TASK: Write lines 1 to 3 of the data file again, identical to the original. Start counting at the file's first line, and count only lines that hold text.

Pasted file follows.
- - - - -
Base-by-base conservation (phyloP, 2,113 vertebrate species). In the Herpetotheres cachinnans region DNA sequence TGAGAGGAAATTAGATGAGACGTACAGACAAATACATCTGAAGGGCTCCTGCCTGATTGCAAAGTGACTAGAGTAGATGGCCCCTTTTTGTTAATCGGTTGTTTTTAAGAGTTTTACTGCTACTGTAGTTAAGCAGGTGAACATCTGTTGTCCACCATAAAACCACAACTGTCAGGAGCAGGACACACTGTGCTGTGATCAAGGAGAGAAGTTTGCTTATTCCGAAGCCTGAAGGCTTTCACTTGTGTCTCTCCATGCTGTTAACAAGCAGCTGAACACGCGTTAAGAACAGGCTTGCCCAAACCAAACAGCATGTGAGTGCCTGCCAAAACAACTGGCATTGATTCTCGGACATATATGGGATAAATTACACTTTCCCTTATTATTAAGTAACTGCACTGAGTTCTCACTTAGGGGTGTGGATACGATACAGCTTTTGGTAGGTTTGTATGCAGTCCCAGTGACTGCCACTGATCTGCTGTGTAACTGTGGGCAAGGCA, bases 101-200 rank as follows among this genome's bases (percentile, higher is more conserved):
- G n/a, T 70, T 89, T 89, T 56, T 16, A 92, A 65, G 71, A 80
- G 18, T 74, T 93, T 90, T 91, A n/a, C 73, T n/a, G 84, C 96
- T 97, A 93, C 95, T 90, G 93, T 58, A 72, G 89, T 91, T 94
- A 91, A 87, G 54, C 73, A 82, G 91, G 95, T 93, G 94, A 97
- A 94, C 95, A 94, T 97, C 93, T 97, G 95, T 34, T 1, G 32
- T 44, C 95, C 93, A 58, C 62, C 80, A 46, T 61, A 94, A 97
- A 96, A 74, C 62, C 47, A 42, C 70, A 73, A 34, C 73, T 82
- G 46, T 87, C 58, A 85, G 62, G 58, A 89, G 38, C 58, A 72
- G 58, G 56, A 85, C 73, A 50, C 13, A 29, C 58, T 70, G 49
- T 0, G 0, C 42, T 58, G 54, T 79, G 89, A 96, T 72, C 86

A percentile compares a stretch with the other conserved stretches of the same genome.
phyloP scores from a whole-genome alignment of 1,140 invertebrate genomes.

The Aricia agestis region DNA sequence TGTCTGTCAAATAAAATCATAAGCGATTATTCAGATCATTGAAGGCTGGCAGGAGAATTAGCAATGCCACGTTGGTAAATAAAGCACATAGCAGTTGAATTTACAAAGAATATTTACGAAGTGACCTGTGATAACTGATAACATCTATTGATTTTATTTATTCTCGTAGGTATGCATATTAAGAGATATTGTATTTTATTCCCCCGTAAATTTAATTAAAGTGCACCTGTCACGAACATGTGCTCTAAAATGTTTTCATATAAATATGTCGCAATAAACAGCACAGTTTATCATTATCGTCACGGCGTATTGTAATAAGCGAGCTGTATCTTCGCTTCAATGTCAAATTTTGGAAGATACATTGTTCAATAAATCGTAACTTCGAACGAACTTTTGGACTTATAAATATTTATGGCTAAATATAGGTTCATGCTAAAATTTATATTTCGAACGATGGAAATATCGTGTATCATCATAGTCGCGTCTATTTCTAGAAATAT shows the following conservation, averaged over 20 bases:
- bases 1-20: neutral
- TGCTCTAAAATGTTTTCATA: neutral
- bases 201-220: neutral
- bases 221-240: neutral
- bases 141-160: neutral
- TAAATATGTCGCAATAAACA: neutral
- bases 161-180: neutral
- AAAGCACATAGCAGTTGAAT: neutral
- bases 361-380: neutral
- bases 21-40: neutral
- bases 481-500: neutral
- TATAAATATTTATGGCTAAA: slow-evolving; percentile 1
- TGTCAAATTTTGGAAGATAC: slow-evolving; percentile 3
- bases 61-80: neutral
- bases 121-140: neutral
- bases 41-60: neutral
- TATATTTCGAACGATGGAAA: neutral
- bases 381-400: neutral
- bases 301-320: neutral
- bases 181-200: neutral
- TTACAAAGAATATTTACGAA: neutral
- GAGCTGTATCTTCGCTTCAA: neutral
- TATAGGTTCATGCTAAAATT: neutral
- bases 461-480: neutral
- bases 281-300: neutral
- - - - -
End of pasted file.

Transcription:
Base-by-base conservation (phyloP, 2,113 vertebrate species). In the Herpetotheres cachinnans region DNA sequence TGAGAGGAAATTAGATGAGACGTACAGACAAATACATCTGAAGGGCTCCTGCCTGATTGCAAAGTGACTAGAGTAGATGGCCCCTTTTTGTTAATCGGTTGTTTTTAAGAGTTTTACTGCTACTGTAGTTAAGCAGGTGAACATCTGTTGTCCACCATAAAACCACAACTGTCAGGAGCAGGACACACTGTGCTGTGATCAAGGAGAGAAGTTTGCTTATTCCGAAGCCTGAAGGCTTTCACTTGTGTCTCTCCATGCTGTTAACAAGCAGCTGAACACGCGTTAAGAACAGGCTTGCCCAAACCAAACAGCATGTGAGTGCCTGCCAAAACAACTGGCATTGATTCTCGGACATATATGGGATAAATTACACTTTCCCTTATTATTAAGTAACTGCACTGAGTTCTCACTTAGGGGTGTGGATACGATACAGCTTTTGGTAGGTTTGTATGCAGTCCCAGTGACTGCCACTGATCTGCTGTGTAACTGTGGGCAAGGCA, bases 101-200 rank as follows among this genome's bases (percentile, higher is more conserved):
- G n/a, T 70, T 89, T 89, T 56, T 16, A 92, A 65, G 71, A 80
- G 18, T 74, T 93, T 90, T 91, A n/a, C 73, T n/a, G 84, C 96